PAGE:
Puppy Mills

Remember Snoopy,  Charlie Brown’s mostly faithful, sometimes adorable, but always interesting pet beagle? Well, he had a backstory: his point of sale was a puppy farm,  specifically the fictional Daisy Hill Puppy Farm, a place so benign that Snoopy often wrote them to see how they were doing since his departure.

These days, when you hear about places like these, they’re instead called “puppy mills,” and that’s not just a politically correct rebranding. When you buy a puppy now, especially from a pet store, its point of origin is more often than not a facility that can hold up to 1000 dogs of various ages and types. The difference these days is the maximization of profit at the animals’ expense: puppies are bred constantly until the mothers are nearly dead, with no regard for congenital health problems and disease, in cages barely large enough to move in stacked like crates in a warehouse,  then sold to an unsuspecting general public.

If you’re expecting the law to step in and do something about this outrage,  think again. Thanks to a loophole in federal law, only mills that sell directly to customers need to meet health guidelines, which means that most of these operations conduct themselves with impunity. Merely being licensed to sell puppies carries with it no guarantee that these animals are being bred humanely. Worse, puppies that have “papers” are simply those who know where their parents are from. It’s not a symbol of purebred origin,  much less humane breeding.

So what can you the consumer do? First, adopt a puppy from a shelter,  which are actually much more likely to be healthy and well-behaved than those in a pet store,  and you’ll be saving a life in the process.  If you want a purebred dog and can’t find one at a shelter, contact a rescue group for the breed you want or meet face to face with a reputable breeder, one who also checks you out to make sure his offspring are headed for a happy home. See where the puppy comes from,  not only his point of origin but hus actual parents. Never buy a puppy online under any circumstances. And if you want to take a more active role, find a shelter with mill survivors and buy one, literally saving a dog from the horror.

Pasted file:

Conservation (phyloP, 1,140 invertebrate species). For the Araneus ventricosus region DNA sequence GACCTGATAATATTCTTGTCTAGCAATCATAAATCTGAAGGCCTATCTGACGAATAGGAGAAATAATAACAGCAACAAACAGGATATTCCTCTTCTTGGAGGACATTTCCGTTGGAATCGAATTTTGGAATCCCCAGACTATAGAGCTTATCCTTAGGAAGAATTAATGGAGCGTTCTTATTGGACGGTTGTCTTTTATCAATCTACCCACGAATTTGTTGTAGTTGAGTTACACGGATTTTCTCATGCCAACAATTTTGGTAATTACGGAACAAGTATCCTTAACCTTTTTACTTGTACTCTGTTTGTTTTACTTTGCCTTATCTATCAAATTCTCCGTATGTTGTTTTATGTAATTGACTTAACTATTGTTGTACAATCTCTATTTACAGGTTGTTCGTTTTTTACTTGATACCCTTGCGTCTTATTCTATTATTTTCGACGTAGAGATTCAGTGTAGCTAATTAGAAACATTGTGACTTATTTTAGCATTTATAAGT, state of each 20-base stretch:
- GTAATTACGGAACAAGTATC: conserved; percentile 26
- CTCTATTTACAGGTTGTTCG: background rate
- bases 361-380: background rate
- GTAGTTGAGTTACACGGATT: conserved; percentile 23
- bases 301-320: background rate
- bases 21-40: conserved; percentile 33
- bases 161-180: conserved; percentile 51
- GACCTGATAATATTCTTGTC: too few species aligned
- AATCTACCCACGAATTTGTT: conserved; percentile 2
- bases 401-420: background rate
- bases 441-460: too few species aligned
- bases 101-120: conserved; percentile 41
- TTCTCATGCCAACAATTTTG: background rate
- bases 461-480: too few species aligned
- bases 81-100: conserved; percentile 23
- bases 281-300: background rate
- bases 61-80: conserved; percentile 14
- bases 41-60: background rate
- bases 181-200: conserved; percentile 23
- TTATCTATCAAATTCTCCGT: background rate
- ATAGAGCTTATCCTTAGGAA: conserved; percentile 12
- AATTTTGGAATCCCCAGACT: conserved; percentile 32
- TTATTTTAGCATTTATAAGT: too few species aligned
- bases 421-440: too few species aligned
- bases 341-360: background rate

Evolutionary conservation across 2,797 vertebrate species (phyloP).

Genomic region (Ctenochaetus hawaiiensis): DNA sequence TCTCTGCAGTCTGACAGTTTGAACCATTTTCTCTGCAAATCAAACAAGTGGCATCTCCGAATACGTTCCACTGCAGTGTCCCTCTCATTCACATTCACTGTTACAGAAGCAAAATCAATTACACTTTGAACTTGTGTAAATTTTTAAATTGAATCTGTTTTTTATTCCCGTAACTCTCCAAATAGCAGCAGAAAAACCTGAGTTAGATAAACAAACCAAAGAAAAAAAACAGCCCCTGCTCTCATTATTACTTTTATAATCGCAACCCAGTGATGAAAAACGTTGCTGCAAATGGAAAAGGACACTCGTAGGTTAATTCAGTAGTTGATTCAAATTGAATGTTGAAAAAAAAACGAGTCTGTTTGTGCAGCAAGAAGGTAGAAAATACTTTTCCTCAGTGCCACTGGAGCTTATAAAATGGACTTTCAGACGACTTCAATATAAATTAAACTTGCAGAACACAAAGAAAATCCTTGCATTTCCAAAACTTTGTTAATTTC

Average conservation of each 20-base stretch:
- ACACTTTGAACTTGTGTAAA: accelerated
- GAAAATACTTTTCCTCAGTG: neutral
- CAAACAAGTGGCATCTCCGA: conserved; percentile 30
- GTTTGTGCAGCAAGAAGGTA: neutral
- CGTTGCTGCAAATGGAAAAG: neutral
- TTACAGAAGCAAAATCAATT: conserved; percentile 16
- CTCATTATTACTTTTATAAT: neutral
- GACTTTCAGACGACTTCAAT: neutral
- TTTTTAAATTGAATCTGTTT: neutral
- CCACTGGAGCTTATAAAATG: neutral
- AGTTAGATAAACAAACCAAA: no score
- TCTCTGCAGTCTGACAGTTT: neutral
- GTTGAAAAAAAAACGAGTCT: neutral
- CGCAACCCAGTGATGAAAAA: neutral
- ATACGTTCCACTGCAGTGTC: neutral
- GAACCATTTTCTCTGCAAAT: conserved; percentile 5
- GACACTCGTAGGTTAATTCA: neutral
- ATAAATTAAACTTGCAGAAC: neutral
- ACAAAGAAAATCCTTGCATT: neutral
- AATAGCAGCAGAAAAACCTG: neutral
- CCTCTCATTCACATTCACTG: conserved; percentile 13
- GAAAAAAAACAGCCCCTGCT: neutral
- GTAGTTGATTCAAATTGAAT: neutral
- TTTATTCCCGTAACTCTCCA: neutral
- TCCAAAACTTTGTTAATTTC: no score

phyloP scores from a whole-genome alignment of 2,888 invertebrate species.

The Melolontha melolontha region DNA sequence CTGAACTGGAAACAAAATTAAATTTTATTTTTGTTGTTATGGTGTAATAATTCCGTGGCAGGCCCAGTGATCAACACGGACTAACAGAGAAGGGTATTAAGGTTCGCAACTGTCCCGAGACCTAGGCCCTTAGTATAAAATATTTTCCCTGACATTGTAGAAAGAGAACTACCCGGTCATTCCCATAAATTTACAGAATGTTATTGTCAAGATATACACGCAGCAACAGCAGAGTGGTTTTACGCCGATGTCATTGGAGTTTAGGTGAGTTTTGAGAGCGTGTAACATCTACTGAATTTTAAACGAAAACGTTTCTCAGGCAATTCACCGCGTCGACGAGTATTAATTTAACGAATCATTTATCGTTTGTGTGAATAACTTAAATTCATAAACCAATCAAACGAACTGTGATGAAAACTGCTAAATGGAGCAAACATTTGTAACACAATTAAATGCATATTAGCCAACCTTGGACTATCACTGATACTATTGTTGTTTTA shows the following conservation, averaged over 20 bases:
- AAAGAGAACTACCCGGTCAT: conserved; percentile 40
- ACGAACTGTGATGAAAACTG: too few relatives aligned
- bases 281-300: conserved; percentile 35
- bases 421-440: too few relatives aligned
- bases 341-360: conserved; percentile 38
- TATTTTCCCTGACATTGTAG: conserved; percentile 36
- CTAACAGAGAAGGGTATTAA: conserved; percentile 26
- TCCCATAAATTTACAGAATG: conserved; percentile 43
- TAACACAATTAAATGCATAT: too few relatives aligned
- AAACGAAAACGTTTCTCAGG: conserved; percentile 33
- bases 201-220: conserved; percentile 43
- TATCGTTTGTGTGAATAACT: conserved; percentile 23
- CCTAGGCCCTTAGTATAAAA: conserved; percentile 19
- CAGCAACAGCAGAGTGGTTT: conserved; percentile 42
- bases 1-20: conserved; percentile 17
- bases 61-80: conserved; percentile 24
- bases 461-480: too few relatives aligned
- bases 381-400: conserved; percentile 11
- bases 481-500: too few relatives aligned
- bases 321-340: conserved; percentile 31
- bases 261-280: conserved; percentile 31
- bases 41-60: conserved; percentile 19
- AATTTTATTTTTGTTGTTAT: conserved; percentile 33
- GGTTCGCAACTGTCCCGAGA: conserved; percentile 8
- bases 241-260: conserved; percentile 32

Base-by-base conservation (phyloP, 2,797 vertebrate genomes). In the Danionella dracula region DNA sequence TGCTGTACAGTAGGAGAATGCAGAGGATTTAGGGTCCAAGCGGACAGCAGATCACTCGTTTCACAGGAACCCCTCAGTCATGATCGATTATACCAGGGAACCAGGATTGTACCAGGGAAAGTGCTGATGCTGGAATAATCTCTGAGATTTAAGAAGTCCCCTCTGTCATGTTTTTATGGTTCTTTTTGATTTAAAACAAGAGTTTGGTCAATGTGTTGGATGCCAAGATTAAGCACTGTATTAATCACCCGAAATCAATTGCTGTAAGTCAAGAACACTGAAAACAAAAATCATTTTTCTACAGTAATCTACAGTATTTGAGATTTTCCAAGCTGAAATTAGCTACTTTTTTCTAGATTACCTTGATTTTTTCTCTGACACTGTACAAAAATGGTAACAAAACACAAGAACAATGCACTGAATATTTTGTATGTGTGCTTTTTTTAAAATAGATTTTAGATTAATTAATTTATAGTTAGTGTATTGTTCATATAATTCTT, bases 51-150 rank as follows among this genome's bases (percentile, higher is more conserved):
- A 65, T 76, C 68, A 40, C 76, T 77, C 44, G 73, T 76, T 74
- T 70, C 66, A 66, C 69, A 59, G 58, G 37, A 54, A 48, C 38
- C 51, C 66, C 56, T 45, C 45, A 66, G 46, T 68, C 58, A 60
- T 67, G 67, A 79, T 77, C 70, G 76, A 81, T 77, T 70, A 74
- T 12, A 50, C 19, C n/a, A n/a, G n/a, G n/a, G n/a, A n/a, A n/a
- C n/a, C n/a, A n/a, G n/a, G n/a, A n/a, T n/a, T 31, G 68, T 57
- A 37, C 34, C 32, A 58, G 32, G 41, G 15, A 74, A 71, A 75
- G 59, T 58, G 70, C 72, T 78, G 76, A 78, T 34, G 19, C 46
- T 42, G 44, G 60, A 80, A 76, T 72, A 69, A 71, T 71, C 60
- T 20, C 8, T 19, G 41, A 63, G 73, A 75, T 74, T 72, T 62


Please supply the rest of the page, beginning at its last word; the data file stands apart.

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Dog Training

Dog owners are forever looking for the magic phrase, product, or method that’ll reward them with the perfectly behaved pet, but that ironically ignores the fact that animals are all individually different. It’s what we love about them, after all! Like humans, they run in groups but have their own unique personalities. Like humans,  however, simple interaction and communication is enough to establish a relationship with your canine friend, and like your human friendships, it’s a simple matter of establishing what’s acceptable behavior and what isn’t.

One of the main reasons dogs are more  easily domesticated than, say, cats is because canines have been domesticated longer than any other animal: for about ten thousand years, we’ve taken the dog’s natural tendency to follow an alpha male and transferred that power structure to a human owner. Your dog,  especially if he’s still in the puppy stage,  is already hardwired to do what you say. What he doesn’t carry around in his DNA is the ability to know what humans like and want. Dog training is simply a matter of assuming control of a pack of one,  and leading it through a strange new landscape.

The only way to do this is through repetition and structure. It’s as important for you to be absolutely rigid in your schedule and your rules as you want your new pet to be. This is not to say you should be angry or abusive!  In fact, you’ll get much better results by treating your dog pleasently and with respect. Your canine friend wants to be good and follow the rules, but if he isn’t clear what the rules are or what the consequences for breaking them entail, he can’t be blamed for being a “bad dog.” Just because you know what that is doesn’t mean he will, and just as with any new relationship, what’s important to you is never going to be as obvious to him. Certainly not right away!

Set clear guidelines for good and bad behaviors, teach those lessons every day by establishing a clear and unchanging routine, and most importantly, have the patience to see it all through. Often it’s just when you get used to having a routine that your pet will catch on; by the time you stop noticing it, that’s often just when your dog will begin to see the pattern!

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